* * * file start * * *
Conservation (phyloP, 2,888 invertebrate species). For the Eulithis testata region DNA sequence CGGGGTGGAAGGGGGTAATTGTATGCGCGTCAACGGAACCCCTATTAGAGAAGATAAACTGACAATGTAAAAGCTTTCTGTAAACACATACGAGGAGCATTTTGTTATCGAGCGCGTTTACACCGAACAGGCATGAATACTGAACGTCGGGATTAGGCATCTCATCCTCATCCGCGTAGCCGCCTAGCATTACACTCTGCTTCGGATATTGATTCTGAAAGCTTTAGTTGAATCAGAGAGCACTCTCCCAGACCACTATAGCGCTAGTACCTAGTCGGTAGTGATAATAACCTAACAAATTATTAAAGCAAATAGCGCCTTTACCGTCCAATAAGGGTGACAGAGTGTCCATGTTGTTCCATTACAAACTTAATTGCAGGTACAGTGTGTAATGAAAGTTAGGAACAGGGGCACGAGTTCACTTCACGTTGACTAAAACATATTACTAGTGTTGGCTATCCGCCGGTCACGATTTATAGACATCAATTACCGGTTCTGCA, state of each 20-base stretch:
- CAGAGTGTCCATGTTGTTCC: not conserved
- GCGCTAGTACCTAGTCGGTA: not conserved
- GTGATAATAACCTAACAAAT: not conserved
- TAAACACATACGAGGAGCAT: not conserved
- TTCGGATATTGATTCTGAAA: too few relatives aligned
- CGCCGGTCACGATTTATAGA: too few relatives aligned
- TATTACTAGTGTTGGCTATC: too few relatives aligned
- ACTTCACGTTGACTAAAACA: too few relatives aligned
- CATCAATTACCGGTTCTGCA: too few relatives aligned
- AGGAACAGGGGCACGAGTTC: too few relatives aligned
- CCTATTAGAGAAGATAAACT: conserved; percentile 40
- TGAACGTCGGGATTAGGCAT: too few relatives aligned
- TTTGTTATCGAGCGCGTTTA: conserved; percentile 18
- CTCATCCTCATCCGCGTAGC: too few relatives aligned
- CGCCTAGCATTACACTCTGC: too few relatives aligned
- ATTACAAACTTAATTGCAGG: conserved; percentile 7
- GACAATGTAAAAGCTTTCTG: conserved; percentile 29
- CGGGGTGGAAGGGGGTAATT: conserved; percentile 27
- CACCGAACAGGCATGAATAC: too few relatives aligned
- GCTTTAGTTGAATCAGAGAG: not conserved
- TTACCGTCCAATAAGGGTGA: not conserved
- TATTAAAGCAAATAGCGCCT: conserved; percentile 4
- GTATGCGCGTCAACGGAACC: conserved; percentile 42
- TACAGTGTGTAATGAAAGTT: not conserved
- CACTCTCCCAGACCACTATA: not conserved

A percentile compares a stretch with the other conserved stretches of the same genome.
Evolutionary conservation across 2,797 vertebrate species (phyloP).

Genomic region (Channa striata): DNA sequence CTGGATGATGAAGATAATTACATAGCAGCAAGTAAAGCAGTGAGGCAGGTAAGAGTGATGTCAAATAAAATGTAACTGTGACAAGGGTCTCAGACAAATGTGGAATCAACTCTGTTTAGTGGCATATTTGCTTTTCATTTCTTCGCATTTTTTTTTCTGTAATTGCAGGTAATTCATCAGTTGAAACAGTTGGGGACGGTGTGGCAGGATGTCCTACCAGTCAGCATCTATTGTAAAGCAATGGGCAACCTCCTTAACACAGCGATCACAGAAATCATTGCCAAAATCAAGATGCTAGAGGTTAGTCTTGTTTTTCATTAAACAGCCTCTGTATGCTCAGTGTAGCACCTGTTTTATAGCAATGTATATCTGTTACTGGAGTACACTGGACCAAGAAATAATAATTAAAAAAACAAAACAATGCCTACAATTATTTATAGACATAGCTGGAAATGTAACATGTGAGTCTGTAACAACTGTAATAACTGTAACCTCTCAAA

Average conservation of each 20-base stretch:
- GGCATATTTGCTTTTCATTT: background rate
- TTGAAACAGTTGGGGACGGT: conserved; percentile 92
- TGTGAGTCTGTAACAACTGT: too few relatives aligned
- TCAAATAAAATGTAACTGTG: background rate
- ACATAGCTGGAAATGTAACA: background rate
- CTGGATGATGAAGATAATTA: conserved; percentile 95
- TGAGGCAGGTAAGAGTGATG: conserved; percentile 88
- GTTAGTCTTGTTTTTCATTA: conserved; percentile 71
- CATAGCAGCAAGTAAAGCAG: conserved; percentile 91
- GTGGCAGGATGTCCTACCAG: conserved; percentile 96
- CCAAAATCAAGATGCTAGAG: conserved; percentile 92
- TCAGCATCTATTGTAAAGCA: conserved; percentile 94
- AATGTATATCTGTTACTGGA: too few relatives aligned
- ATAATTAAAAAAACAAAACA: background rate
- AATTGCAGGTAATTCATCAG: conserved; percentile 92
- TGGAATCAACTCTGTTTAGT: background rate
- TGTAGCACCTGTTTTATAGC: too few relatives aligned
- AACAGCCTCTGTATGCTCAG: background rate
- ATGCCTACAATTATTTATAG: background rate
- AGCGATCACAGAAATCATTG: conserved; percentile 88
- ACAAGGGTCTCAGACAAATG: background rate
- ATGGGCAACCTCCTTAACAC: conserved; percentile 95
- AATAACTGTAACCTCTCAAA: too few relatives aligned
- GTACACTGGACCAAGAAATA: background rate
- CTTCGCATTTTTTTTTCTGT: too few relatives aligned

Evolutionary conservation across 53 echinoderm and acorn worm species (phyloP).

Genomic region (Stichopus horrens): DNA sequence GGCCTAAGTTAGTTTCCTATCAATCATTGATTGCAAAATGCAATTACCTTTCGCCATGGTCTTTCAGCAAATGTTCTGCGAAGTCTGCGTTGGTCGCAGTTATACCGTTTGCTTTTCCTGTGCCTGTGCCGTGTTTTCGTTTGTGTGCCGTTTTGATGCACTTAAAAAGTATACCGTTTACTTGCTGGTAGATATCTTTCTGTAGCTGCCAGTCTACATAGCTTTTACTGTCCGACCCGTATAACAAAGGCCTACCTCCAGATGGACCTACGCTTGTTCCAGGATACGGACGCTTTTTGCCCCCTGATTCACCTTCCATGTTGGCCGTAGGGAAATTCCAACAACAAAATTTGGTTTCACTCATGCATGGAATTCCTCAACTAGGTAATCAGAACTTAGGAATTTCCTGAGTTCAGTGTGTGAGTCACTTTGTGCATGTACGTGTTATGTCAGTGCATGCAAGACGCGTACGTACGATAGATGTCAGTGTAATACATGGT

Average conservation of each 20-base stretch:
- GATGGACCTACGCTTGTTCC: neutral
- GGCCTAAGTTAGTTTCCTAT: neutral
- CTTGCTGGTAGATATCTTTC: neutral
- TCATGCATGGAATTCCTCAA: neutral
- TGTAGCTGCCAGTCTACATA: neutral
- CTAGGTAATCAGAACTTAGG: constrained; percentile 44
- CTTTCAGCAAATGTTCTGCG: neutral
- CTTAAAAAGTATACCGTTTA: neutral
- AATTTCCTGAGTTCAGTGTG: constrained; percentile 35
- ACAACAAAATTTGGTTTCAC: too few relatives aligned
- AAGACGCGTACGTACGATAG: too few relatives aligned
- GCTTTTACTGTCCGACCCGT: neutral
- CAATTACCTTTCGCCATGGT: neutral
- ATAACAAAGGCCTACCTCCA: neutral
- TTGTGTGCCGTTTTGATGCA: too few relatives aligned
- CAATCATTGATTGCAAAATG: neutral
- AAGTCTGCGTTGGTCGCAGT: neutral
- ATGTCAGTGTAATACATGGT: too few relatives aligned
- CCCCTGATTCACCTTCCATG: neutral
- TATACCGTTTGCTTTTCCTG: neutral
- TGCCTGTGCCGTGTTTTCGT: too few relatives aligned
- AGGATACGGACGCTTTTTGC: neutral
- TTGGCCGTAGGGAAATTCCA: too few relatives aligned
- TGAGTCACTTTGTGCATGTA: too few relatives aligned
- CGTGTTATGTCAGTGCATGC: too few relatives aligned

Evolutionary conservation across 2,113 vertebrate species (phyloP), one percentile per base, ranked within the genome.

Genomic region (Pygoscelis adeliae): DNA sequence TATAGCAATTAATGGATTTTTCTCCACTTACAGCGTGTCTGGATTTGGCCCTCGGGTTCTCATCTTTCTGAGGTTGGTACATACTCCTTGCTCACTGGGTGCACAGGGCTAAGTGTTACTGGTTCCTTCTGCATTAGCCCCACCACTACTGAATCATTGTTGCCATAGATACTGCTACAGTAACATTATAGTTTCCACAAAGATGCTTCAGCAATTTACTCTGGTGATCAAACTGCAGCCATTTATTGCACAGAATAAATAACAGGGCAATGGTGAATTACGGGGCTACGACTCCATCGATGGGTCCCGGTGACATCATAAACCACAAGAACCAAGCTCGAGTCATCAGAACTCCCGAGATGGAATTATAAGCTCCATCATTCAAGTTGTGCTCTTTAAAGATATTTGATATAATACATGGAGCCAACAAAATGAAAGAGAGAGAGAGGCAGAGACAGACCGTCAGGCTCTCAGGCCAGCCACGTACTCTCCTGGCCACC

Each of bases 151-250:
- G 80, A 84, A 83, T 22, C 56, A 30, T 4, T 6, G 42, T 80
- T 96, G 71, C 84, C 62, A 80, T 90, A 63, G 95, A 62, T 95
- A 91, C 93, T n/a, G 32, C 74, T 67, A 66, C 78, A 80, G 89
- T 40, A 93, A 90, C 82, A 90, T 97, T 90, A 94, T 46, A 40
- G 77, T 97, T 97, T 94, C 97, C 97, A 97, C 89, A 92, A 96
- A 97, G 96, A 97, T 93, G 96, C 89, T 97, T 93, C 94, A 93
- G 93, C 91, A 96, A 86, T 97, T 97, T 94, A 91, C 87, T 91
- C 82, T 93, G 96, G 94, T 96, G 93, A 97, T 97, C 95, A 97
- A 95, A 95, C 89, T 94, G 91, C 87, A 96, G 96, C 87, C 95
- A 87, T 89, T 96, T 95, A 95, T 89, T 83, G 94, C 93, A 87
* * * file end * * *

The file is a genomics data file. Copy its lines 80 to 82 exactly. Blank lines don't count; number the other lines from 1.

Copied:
- AGGATACGGACGCTTTTTGC: neutral
- TTGGCCGTAGGGAAATTCCA: too few relatives aligned
- TGAGTCACTTTGTGCATGTA: too few relatives aligned